The world is harvesting its largest-ever wheat, corn and rice crops this year, easing tight supplies that drove world food prices to record levels earlier this year, the U.S. government forecast on Friday.
With the abundant harvests, including a record wheat crop in Australia, world stockpiles will gain a modest cushion against after successive years of razor-thin stocks. The U.S. soybean inventory would climb to the largest in five years.
Larger harvests will further dampen market prices that are already at their lowest in a year.
China led the sharp five per cent expansion in world corn production this year, the U.S. Agriculture Department said in an update of the world crop outlook.
Chinese corn production is up eight per cent from a year ago and up four per cent from USDA’s estimate in November. Record yields and favourable weather created a mammoth crop of 191.8 million tonnes.
Traders said wheat prices could drop by three to five cents a bushel when trading opened, with corn falling by four to five cents a bushel and soybeans by eight to 10 cents a bushel.
"There’s nothing here that is bullish," said analyst Roy Huckaby of The Linn Group in Chicago. "They shut down consumption all over the place."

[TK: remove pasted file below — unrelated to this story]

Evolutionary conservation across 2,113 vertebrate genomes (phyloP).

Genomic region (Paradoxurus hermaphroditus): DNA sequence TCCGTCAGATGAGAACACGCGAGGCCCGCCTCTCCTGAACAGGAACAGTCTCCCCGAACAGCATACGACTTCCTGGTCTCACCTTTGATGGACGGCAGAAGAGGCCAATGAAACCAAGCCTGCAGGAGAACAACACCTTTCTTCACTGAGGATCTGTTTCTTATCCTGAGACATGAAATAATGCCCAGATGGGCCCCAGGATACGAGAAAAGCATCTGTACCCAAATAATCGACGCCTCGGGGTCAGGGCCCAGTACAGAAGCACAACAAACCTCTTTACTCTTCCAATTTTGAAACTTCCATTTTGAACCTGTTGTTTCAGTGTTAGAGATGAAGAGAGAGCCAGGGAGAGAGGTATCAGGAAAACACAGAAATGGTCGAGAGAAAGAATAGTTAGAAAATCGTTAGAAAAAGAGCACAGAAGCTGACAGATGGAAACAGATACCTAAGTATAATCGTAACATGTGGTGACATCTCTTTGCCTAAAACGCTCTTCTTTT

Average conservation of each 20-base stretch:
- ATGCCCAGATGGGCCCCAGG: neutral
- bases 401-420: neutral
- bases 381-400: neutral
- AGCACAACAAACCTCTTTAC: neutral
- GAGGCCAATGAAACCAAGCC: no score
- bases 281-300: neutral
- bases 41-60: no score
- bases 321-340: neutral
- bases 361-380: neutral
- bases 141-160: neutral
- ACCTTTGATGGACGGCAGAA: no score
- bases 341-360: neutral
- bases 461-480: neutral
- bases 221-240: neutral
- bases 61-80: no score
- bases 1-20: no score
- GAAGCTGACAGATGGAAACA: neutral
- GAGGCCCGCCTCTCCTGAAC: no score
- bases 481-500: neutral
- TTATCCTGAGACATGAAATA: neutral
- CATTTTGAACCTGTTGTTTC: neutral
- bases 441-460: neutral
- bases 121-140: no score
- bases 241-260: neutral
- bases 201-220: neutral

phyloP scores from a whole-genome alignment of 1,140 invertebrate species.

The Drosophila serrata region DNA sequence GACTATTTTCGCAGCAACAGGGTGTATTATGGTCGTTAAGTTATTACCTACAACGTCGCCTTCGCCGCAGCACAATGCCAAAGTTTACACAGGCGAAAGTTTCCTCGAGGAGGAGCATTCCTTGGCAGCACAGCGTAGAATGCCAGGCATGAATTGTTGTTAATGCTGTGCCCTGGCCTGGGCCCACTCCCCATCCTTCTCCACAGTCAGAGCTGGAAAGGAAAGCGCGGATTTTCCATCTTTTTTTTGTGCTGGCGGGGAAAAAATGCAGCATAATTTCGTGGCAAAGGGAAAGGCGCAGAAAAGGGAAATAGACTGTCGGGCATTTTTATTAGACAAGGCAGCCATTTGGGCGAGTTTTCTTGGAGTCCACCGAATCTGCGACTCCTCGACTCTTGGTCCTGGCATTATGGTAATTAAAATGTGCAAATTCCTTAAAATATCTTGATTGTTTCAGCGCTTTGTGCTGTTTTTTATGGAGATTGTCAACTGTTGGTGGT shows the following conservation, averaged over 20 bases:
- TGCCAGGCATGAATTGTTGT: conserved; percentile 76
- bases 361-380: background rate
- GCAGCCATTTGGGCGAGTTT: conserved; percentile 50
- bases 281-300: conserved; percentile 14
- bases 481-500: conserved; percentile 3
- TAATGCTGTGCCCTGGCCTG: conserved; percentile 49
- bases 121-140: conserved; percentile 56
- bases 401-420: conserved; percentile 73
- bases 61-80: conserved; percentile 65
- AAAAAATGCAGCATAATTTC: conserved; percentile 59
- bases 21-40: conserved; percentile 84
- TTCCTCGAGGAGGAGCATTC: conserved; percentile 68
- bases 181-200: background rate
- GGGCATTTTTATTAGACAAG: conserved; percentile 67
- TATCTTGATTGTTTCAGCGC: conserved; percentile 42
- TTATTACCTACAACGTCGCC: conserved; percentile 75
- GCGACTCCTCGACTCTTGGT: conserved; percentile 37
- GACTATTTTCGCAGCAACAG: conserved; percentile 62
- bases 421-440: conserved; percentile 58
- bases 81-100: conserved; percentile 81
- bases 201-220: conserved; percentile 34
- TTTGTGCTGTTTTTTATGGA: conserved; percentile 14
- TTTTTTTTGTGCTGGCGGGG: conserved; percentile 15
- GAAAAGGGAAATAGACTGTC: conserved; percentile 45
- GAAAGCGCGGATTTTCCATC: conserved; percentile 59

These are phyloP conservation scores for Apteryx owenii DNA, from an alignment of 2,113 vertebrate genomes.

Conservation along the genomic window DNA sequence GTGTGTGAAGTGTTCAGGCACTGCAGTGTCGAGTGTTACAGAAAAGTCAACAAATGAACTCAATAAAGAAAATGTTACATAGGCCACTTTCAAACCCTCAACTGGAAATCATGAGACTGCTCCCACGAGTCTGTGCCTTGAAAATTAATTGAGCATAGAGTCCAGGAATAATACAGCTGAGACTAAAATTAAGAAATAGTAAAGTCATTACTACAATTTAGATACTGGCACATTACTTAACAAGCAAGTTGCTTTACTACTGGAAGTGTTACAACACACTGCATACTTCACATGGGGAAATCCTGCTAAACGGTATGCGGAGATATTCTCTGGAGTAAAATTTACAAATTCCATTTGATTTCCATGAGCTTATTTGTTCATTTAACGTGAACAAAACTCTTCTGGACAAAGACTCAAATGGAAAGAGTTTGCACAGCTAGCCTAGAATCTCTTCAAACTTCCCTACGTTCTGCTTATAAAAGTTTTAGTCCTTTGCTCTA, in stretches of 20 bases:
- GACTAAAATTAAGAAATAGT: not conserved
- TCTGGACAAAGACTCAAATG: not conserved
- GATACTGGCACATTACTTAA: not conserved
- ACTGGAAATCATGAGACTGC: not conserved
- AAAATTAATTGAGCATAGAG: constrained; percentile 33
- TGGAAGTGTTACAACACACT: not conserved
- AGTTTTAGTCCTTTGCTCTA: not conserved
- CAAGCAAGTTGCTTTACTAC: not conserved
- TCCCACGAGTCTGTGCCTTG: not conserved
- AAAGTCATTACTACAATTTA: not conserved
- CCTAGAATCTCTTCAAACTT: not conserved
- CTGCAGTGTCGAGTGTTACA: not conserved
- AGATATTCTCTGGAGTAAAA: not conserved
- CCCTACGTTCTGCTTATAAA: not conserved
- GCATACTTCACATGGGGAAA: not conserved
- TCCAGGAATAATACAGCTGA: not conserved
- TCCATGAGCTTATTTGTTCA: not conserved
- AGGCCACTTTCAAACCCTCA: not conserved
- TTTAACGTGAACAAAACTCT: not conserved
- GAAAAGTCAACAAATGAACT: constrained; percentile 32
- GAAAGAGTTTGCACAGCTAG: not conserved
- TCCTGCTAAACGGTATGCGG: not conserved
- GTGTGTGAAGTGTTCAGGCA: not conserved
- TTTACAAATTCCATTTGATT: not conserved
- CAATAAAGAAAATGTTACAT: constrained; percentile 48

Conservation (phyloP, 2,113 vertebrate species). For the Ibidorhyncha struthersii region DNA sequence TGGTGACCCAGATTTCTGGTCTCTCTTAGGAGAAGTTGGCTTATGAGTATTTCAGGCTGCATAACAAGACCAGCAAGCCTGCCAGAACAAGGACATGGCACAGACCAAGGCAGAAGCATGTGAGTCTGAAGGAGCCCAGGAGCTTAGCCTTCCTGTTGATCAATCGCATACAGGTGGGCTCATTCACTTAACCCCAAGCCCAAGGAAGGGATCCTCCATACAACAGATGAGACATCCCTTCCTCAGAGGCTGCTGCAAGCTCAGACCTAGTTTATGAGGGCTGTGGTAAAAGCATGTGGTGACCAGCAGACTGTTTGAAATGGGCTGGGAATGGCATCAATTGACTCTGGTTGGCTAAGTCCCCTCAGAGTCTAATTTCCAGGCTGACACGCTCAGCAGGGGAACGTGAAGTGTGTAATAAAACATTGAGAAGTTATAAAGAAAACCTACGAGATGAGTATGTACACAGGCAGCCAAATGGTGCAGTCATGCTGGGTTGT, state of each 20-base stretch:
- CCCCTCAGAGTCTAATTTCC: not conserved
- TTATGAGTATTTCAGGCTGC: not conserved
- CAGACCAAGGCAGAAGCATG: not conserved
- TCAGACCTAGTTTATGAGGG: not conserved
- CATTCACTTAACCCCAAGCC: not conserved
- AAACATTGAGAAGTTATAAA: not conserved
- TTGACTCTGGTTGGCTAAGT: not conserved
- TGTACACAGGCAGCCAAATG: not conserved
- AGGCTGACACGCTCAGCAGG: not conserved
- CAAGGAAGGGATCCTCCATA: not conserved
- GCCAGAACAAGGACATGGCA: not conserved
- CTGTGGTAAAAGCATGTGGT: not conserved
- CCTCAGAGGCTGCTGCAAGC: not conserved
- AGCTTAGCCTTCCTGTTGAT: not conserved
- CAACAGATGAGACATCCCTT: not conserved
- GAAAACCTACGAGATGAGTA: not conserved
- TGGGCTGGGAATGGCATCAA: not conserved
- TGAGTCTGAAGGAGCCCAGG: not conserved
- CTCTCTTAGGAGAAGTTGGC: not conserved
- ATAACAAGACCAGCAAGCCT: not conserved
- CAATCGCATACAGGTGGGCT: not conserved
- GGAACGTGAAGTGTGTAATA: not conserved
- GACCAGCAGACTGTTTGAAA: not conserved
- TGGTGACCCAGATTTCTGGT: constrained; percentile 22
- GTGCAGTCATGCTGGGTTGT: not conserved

Tight supplies drove corn futures prices to nearly $8 a bushel during the summer. Wheat and soybean markets also recorded historically high prices in a price surge that started half a decade ago in the United States.
World wheat production is up six per cent this season from 2010-11 with a record 28.3 million tonnes in Australia. Rice output is up 2.4 per cent and soybeans are down 2.4 per cent although Brazil has a huge crop of 75 million tonnes that will allow it to beat the U.S. as the top exporter.
In the face of competition from Brazil and Argentina, U.S. soybean exports are forecast down two per cent from the November estimate. The U.S. stockpile would rise to 230 million bushels, larger than traders expected and the largest year-end supply since 574 million bushels in 2006-07.
The U.S. corn stockpile would be fractionally larger than thought a month ago but still the smallest in 16 years. The U.S. wheat supply would be up six per cent larger than thought in November.
"Larger world supplies of wheat and competitive prices relative to corn boost prospects for 2011-12 wheat trade," said USDA, pointing to larger use of wheat as livestock feed in Mexico, South Korea, Japan, the Philippines, Thailand and Vietnam.
Despite growing a huge crop, China was forecast to import three million tonnes of corn. China is the world’s largest buyer of soybeans and cotton and analysts say it could become a major market for corn in the near future.